SW planning district open house

  What’s in the future? According to the input given from attendees at the Southwest Planning District Development Plan Update open house on October 16 in Deloraine, there are common concerns and hopes in every district. Comprised of Council members from the Town of Melita and Municipalities of Two Borders, Brenda-Waskada and Deloraine-Winchester the planning board obtained the services of SBC and Richard+Wintrup to initiate a planning process to update the Southwest Planning District Development Plan. The Development Plan is basically a policy document to regulate land use and manage urban and rural development. This update is mandated by the Provincial Planning Act.

  Planning Consultants Michelle Richard and Taras Sokolyk of SBC and Richard+Wintrup facilitated the open house and were on-hand from 4:00 – 8:00 p.m. to encourage feedback and answer questions. Display boards were set up at several stations, each with questions and space to place answers on sticky notes. The feedback is crucial for the planning consultants to better understand the needs, concerns and hopes of all the communities involved.

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  For example at the “Your Vision For The District” display the following questions were posed: What does your community look like in 20 years? What’s the same? What’s different? What makes your children and grandchildren stay here? Another display asked attendees to put a sticker on their top three concerns from a list, including such concerns as: infrastructure, healthcare, senior housing, water, employment, shared regional services, retail and so on.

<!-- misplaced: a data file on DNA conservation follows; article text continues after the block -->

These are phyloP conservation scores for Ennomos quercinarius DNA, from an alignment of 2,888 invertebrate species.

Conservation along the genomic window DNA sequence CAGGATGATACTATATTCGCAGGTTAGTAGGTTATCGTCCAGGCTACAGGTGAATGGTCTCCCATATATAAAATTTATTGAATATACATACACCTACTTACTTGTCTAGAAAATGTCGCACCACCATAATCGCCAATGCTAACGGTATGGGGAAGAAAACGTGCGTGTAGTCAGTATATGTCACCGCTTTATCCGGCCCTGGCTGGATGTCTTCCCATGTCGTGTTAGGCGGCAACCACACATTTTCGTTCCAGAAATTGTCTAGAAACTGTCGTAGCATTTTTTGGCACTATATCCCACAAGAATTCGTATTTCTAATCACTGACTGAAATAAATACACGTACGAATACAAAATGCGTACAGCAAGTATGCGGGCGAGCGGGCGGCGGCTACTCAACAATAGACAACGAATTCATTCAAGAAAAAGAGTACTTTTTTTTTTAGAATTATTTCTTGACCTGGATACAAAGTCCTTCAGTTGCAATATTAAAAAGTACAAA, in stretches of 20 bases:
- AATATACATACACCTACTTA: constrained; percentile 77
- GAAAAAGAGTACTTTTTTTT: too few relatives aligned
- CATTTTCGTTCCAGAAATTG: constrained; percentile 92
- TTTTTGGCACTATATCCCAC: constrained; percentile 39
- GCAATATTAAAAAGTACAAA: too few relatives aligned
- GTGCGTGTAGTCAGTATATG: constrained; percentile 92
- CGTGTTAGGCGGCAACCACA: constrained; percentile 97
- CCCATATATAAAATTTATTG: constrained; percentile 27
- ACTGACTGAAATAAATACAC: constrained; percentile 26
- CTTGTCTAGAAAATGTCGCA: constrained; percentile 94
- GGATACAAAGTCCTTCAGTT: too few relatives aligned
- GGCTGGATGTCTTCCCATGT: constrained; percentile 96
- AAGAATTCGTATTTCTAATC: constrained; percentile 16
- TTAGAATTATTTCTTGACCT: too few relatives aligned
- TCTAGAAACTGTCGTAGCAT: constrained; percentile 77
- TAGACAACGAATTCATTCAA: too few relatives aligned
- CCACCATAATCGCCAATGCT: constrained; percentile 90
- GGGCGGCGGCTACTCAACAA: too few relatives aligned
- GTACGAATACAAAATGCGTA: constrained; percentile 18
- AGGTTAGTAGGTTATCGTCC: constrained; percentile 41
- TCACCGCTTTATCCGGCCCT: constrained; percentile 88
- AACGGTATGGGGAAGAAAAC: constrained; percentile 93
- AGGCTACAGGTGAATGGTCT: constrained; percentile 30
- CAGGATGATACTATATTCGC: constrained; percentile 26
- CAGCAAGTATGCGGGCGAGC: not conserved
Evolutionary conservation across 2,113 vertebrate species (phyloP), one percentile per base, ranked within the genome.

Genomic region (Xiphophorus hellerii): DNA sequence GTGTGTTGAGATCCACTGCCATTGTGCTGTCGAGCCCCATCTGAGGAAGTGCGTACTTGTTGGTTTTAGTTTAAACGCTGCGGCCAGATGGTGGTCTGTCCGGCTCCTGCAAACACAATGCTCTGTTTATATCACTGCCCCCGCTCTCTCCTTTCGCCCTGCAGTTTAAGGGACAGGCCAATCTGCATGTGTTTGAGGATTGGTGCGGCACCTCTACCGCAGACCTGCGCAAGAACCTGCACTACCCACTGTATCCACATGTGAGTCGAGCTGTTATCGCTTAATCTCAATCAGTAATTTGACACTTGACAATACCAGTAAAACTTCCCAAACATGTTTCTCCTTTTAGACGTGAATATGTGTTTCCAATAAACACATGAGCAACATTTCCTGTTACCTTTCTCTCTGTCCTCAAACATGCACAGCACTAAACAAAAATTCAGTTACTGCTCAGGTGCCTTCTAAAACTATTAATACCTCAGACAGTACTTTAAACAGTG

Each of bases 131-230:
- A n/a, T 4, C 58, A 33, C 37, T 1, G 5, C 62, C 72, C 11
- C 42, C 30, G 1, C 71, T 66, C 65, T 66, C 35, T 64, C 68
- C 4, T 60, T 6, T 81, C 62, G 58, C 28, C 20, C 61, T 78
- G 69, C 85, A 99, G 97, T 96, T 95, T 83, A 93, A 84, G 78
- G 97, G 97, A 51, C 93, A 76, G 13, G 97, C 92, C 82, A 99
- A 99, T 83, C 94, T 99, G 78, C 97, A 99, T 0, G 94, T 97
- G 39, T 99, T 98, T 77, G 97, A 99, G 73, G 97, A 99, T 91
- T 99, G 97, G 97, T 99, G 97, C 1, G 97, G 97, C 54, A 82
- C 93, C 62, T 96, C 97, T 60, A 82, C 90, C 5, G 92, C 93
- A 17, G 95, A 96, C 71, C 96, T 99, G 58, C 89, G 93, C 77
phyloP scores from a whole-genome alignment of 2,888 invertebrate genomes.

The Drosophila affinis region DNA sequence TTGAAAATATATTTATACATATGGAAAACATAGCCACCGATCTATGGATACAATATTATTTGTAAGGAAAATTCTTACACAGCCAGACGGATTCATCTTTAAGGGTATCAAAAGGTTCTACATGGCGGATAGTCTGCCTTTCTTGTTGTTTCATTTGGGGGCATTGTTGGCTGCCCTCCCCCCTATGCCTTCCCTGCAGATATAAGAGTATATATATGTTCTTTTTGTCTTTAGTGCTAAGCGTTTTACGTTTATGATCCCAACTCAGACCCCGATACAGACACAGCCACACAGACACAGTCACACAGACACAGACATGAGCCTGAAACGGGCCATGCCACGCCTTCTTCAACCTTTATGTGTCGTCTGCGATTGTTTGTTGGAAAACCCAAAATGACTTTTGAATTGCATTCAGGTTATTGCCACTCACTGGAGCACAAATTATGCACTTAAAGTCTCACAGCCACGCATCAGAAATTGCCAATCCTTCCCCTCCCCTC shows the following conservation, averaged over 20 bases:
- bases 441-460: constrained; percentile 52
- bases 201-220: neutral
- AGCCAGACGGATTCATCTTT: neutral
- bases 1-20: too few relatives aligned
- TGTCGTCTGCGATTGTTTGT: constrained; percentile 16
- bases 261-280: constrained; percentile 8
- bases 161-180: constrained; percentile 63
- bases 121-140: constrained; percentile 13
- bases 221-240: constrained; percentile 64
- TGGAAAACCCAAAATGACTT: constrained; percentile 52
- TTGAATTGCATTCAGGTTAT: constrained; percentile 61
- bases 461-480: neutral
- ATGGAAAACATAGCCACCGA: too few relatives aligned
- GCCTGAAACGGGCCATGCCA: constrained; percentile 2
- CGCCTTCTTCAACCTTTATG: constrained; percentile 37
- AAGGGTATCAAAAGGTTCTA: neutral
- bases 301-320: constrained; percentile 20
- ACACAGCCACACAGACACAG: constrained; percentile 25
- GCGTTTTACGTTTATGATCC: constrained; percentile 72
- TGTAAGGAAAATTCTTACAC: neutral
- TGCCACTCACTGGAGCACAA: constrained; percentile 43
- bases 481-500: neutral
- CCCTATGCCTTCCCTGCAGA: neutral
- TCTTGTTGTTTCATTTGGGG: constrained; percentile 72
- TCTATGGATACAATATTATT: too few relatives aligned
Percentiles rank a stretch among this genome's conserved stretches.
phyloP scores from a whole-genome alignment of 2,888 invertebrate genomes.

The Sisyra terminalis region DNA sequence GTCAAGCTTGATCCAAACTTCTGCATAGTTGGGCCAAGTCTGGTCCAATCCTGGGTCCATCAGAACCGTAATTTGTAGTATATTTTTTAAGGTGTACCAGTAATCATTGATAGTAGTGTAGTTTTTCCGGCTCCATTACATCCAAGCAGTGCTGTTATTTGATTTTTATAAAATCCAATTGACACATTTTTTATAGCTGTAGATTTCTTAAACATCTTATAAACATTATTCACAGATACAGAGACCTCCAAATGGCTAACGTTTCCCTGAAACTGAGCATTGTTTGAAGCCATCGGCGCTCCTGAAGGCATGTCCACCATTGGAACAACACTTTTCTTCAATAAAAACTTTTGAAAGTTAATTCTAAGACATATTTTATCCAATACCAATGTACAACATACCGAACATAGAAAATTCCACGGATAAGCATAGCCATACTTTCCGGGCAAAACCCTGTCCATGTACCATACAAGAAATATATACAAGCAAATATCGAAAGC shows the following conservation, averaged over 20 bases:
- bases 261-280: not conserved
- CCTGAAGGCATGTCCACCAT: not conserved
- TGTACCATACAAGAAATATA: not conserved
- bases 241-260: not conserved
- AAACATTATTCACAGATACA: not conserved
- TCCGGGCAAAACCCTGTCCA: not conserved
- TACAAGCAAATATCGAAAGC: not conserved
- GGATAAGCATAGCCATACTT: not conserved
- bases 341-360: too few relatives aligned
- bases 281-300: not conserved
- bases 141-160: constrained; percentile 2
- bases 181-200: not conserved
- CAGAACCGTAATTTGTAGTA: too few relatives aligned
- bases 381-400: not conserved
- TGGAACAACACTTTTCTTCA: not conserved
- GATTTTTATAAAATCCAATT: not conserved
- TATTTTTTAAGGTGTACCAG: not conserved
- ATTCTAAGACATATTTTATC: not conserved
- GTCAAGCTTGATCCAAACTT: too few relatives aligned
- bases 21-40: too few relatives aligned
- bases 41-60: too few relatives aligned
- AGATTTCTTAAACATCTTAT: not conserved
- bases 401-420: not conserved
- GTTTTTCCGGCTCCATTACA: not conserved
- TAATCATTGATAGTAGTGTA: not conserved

“We have conducted several of these open houses and we found a lot of common concerns and hopes in each community,” said Sokeylk.

  A District Fact Sheet was available to study with the following highlights: (the District includes Deloraine-Winchester, Brenda-Waskada, Town of Melita and Two Borders)

            • Population Growth – in 2014 there was a District total of 4559 and in 2018 it was 4423

  One of the challenges for both urban and rural areas in Manitoba is an aging population  and how to accommodate this demographic. This will include housing strategies and health concerns.

            • The housing analysis found most housing types in the District are single-family  with some mobile dwellings and smaller apartment buildings.

  A graph depicting ages of population shows the highest numbers are baby-boomers

  In the top 12 industries, it was no surprise to see agriculture as the number 1 industry by a landslide. The next industries in order were: 2. Transport truck drivers, 3. General farm workers, 4. Nurse Aides, Orderlies and Patient Service Associates, 5. Accommodation Service Managers, 6. Elementary and Secondary School Teacher Assistants, 7. Retail Salespersons, 8. Food Counter Attendants, Kitchen Helpers and Related Support Occupations, 9. Store Shelf Stockers, Clerks and Order Fillers, 10. Retail Sales Supervisors, 11. General Office Support Workers, 12. Elementary School and Kindergarten Teachers.

  In regards to farms – the average farm size in Manitoba has increased and the number of farms has decreased – the probable result is less agricultural opportunities.

  The planning consultants will be conducting another round of engagement sessions that will include a summary of the first Open Houses, as well as a summary of the background information they are curating for the region. This event will likely happen in the new year. Check out the website which has been created for this process: https://swplanningdistrict.wixsite.com/mysite.  You will find information about the process and links to the materials from the event and an online version of the survey.

 

 

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